The Movie Review: 'W'

Head cheerleader. Failed oilman. Air National Guard. Mano a mano. Traded Sammy Sosa. Turd Blossom. Is our children learning? Axis of Evil. Slam dunk. You break it, you own it. Shock and awe. Drain the swamp. Misunderestimated. Either you are with us or you are with the terrorists. Freedom fries. Mission Accomplished. The dark side. Fool me once, shame on you; fool me twice--you don't get fooled again.

If these phrases ring a bell, it is likely either because you just watched Oliver Stone's George W. Bush biopic W. or because you have picked up a newspaper on occasion over the last eight years. Stone's latest foray into political cinema is a shapeless grab-bag of familiar incidents and quotations (many of them placed in the wrong context or uttered by the wrong mouth) posing as a character study of the 43rd president of the United States. It's a film that seems pitched at an almost unimaginably thin cross-section of viewers: those who follow politics closely enough to catch its constant self-conscious references, but not closely enough to recognize it as a shallow, ham-fisted portrait.

Stone and screenwriter Stanley Weiser (Wall Street) pile their well-worn anecdotes on top of one another with the diligence, if not the eye for structure, of Wall-E stacking trash cubes. Scene after scene is stuffed to the breaking point: In a single lunch with Bush (Josh Brolin), Dick Cheney previews his theory of the "dark side," recommends the invasion of Iraq, hands over an executive order authorizing torture ("Only three pages, good," the prez replies), and listens to his boss describe himself as the "decider." Again and again, memorable lines that don't fit neatly in the narrative are simply shoe-horned in at random. Since the movie doesn't spend time on the 2000 primaries, for instance, Bush's suggestion that John McCain was on his "high horse" taking the "low road" is instead repurposed as a comment about French President Jacques Chirac. A two-minute scene of Bush choking on a pretzel while watching football is thrown in apropos of nothing, just because, you know, everybody thought it was pretty funny at the time. Presumably there's footage somewhere on Stone's cutting-room floor of a youthful Dubya asking a party guest of his parents' what sex after 50 is like.

The film bounces arhythmically back and forth between Bush's early life--the misspent youth, the failed business ventures and congressional run, the meeting of and marriage to Texas librarian Laura Welch (Elizabeth Banks), the religious awakening--and his presidential (in only the literal sense) deliberations over the Iraq war. The former scenes are, of course, supposed to explain the latter--and they do, to a fault: This may be the most overdetermined psychological profile since Hitchcock wound up Norman Bates and let him go. After his unsuccessful congressional run, Bush promises, "There's no way I'll ever be out-Texan'd or out-Christian'd again." (Get it?) He encourages his dad to become born again as a way of better connecting to the GOP base. And when Poppy loses reelection in 1992, Dubya's certain it was because he didn't take out Saddam.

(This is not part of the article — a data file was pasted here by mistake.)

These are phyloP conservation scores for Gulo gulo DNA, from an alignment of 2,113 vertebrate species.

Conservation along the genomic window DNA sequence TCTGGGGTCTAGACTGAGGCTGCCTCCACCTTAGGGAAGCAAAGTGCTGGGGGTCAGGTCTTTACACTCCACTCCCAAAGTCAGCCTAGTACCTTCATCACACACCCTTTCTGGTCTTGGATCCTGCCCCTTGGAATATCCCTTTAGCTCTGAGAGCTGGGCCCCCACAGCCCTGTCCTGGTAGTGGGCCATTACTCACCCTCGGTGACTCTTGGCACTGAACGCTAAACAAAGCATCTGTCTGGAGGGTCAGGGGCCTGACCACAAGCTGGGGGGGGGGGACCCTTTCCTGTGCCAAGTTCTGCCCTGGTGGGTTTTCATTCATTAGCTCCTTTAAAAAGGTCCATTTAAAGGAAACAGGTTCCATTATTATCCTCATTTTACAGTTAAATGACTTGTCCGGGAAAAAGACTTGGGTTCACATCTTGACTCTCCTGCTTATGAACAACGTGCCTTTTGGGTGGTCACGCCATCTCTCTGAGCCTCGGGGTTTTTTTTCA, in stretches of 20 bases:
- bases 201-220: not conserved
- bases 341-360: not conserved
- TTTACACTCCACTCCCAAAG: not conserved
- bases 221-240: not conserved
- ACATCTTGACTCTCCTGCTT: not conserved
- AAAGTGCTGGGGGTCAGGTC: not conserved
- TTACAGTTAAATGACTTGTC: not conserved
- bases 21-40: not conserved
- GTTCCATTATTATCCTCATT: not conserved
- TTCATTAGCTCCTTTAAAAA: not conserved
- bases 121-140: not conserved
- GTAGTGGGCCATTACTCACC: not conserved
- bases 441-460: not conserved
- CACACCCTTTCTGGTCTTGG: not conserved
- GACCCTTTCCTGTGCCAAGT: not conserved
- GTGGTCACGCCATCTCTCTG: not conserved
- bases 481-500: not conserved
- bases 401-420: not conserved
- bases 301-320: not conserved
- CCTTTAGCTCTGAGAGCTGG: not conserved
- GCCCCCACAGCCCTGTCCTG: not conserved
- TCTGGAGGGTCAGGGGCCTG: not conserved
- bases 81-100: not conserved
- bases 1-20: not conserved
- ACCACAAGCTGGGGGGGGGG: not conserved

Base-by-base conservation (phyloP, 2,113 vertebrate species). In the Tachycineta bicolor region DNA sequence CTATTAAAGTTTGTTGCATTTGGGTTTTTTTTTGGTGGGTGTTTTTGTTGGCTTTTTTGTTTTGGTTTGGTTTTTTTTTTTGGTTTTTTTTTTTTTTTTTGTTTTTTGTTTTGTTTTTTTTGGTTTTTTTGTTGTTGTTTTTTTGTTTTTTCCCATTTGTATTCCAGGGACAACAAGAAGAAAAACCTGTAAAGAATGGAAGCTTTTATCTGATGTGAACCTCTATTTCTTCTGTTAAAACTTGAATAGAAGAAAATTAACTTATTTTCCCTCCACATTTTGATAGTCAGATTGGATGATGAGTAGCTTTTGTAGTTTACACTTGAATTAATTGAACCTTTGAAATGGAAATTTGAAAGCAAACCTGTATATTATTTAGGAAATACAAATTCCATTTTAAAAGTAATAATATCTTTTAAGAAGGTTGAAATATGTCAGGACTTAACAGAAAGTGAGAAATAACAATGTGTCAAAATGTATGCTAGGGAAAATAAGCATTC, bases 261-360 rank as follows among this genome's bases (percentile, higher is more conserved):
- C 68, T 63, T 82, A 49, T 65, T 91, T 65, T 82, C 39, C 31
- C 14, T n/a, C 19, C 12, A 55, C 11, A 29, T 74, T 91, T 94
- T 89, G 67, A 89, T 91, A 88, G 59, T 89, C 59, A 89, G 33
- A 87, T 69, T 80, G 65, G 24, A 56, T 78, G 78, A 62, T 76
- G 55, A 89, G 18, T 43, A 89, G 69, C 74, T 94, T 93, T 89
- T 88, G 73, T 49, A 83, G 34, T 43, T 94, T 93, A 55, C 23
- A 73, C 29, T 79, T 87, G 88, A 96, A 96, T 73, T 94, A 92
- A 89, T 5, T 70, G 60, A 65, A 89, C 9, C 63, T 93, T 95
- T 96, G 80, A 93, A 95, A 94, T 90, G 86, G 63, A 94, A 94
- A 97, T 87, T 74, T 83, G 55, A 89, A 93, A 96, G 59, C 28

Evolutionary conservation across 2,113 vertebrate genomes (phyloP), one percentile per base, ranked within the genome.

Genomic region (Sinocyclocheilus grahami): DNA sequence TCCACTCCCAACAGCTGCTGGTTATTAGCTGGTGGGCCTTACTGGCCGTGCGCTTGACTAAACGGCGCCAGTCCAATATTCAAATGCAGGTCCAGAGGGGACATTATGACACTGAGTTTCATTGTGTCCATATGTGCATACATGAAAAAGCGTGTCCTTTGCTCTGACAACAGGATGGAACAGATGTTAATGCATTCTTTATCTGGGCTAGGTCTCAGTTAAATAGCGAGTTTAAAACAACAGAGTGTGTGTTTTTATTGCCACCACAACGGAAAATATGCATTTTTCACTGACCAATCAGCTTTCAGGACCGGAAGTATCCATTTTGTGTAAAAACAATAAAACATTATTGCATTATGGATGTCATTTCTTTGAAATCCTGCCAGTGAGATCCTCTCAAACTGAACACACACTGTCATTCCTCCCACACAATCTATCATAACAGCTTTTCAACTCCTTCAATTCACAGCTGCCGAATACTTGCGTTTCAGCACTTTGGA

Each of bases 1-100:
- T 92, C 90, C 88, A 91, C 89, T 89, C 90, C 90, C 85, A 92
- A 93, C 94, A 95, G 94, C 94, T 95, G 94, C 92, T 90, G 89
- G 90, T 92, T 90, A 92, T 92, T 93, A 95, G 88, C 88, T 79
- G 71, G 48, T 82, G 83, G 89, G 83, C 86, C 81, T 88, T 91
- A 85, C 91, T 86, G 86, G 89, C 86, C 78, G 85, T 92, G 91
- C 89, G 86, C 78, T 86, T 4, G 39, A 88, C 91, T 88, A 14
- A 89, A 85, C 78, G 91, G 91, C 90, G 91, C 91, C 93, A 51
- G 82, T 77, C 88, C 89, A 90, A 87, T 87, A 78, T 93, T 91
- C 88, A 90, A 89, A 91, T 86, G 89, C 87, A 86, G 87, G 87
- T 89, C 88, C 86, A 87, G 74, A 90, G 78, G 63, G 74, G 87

All of this, though, is small beer compared to the movie's Big Theme: Bush, you see, was always trying to prove himself to a father who liked and respected little brother Jeb more than him. As Rosebuds go, this one is hardly a revelation: Bush's daddy issues have been on display as long as he has. Still, every third scene or so is a variation on this oedipal fugue: 41 berating 43 for his professional failures, asking for his help on the reelection campaign only because Jeb turned him down, too disappointed by Jeb losing his gubernatorial bid in Florida to be happy about Dubya winning his in Texas, and on and on. Stone wears out this central argument so early that on more than one occasion I thought the movie had reached its concluding scene. But no, back to the Freudian trough we'd go again, culminating with a dream sequence set in the Oval Office in which father lectures son, a final psychiatric CliffsNote for any dozers or late arrivals who might have missed the first eleven iterations.

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Christopher Orr is a senior editor and the principal film critic at The Atlantic. He has written on movies for The New Republic, LA Weekly, Salon, and The New York Sun, and has worked as an editor for numerous publications.

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